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The Trade That Changed Everything: The Los Angeles Dodgers' Pursuit of Mookie Betts

The Trade That Changed Everything: The Los Angeles Dodgers' Pursuit of Mookie Betts

The Trade That Changed Everything: The Los Angeles Dodgers' Pursuit of Mookie Betts

Andrew Friedman entered 2020 with a difficult mandate: finally win a World Series. With the backing of an exceptionally wealthy and aggressive ownership group, Friedman's teams had won five division titles and two pennants in his first half-decade at the helm of the Dodgers. Still, the years since Los Angeles' last World Series title in 1988 kept adding up, and the pressure to end that drought grew with each postseason defeat.

Just as importantly, 2020 promised to be a hinge year in the Dodgers' long-running dynasty. After 2019, Hyun Jin Ryu and Rich Hill departed as free agents. Justin Turner and Joc Pederson had just one remaining year of team control. Clayton Kershaw and Kenley Jansen, the team's long-tenured future Hall of Famers and top leaders, had shown signs of decline over the previous two years. The opportunities to win with the core around which the team had been built since 2015 were running out, and the Padres were suddenly on their heels. Friedman needed a game-changing acquisition, one that could augment a championship-caliber team in the short term and solidify its primacy for years to come.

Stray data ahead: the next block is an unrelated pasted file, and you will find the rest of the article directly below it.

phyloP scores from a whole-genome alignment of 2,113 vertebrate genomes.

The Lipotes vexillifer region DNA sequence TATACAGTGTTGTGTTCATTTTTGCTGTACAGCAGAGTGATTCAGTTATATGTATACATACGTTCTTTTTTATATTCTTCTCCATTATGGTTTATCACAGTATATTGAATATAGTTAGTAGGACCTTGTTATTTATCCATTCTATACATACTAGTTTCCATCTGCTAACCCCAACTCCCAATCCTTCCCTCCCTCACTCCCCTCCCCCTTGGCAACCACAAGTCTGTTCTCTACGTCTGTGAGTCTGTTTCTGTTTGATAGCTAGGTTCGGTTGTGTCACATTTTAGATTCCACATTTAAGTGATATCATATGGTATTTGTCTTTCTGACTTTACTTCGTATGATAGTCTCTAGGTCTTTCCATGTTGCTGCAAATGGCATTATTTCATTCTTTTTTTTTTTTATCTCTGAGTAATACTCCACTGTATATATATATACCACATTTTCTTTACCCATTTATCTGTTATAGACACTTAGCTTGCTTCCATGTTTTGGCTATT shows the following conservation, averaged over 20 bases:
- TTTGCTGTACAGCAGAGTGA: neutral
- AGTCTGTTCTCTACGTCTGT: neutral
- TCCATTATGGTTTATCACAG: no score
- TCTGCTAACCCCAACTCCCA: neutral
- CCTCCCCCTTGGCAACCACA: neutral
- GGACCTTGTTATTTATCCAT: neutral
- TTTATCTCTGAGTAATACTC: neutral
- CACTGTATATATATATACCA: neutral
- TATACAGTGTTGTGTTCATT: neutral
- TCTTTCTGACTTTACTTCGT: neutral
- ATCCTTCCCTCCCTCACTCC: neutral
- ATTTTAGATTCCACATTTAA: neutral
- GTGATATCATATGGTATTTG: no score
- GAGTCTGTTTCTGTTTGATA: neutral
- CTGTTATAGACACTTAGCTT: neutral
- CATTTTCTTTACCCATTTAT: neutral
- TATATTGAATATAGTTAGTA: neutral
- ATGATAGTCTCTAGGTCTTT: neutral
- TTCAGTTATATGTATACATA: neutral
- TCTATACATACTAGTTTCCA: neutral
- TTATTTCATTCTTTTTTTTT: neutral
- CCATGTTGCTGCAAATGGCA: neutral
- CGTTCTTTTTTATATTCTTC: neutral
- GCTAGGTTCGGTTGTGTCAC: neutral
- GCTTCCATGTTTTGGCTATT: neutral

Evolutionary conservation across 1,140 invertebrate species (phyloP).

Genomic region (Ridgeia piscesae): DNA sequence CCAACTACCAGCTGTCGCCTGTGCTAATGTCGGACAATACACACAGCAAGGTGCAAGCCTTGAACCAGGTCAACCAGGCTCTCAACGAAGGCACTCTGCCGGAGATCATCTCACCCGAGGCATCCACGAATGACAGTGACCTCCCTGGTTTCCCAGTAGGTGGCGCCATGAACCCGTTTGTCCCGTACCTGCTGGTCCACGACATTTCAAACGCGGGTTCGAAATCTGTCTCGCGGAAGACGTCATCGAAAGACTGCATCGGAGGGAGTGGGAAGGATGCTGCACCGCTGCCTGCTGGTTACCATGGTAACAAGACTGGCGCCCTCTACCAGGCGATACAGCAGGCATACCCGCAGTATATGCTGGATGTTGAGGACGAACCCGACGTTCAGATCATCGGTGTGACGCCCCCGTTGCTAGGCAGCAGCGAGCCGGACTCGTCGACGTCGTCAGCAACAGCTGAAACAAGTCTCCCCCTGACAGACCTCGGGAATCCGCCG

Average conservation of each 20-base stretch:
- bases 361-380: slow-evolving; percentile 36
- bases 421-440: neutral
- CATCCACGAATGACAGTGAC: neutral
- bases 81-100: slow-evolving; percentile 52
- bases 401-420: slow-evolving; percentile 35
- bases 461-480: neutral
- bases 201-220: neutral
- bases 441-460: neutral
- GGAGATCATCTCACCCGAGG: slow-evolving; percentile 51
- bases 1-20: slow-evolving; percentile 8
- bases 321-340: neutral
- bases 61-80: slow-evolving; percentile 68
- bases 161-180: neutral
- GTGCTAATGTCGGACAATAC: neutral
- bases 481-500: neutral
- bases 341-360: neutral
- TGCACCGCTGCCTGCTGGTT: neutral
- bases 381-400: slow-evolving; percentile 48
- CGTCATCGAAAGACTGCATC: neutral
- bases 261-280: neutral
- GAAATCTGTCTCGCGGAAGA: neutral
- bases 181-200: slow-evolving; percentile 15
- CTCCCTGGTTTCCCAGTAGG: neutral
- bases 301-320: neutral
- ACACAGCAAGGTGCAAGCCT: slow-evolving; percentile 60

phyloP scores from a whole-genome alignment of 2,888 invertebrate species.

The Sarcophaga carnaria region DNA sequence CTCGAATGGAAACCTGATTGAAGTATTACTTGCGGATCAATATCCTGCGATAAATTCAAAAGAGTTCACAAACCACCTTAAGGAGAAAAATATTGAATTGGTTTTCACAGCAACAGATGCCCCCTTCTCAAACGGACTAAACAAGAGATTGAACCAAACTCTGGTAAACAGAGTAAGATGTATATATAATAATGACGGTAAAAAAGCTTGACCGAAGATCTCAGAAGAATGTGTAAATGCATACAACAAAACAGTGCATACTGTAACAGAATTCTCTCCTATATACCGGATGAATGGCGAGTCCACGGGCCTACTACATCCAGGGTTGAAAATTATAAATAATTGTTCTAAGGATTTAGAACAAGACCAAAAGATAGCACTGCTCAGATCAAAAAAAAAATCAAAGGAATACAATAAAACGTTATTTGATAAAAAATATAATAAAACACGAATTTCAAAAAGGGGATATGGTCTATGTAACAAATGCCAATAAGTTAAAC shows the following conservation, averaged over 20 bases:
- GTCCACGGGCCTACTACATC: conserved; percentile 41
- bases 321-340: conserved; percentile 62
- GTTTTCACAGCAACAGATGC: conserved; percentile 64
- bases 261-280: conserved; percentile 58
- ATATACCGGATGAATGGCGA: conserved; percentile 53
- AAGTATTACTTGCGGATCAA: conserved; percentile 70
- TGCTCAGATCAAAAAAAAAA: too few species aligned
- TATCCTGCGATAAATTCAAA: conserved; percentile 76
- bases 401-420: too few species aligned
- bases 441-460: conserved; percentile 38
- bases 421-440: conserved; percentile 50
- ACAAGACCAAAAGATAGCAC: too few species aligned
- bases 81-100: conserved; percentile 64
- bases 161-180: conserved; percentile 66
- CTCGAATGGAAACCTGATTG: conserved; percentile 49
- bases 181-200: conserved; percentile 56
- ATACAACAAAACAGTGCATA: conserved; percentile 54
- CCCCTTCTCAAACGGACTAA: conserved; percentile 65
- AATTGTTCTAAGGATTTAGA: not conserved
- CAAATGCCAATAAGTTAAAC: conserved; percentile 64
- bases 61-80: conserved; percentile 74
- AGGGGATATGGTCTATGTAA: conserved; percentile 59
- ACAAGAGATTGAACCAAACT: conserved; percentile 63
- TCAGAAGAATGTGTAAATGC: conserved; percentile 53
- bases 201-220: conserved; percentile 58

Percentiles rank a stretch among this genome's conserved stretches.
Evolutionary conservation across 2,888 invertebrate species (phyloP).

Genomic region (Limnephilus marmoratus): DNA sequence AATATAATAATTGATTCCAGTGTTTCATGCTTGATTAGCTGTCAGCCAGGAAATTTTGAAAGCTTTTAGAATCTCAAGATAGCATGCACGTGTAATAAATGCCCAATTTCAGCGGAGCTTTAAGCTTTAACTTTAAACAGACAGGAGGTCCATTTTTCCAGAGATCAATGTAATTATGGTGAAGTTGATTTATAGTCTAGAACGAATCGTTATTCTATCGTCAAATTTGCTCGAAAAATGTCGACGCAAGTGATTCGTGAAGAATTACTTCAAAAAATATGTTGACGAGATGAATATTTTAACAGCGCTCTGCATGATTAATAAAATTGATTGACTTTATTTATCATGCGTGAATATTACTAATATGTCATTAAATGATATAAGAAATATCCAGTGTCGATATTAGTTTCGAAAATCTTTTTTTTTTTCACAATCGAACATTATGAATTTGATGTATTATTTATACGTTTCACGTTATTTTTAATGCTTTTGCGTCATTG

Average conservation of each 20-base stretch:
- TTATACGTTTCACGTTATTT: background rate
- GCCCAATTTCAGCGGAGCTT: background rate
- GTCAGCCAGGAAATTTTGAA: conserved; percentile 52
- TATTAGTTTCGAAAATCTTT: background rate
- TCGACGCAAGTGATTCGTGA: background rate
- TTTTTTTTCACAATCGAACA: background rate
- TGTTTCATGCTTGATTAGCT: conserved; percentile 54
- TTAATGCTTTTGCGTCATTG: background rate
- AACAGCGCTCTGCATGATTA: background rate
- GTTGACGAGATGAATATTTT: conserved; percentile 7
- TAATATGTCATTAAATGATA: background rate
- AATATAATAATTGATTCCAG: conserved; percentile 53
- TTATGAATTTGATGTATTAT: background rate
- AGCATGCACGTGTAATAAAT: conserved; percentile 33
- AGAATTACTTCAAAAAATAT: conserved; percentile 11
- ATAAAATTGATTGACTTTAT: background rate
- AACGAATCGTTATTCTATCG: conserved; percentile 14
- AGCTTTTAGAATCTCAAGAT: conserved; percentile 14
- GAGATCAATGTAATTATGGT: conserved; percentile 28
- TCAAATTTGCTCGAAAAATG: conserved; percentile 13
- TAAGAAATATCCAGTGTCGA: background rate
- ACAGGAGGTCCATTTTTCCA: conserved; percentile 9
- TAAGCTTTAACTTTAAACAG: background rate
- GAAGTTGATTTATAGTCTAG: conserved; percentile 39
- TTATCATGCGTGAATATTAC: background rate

He found it, as his predecessor had seven years earlier, on the other side of the continent. Thanks in no small part to relationships he'd cultivated over the previous 15 years, Friedman and his top aides cobbled together a series of maneuvers that netted them one of the game's top three players, adding a capstone to a team that already had plenty of cornerstones. They would also manage to convert the ambitious short-term move into one that could alter the next 15 years in the National League.

Mookie Betts shouldn't have been available. No matter what or whom the Red Sox got in return for their MVP right fielder, they were destined to be criticized. Newly minted chief baseball officer Chaim Bloom knew that, but he had a mandate from ownership: to reset the team's payroll, by getting it beneath the competitive-balance tax threshold. With Betts due a record-shattering $27 million in his final season of team control, Bloom and his front office determined that trading their superstar was necessary.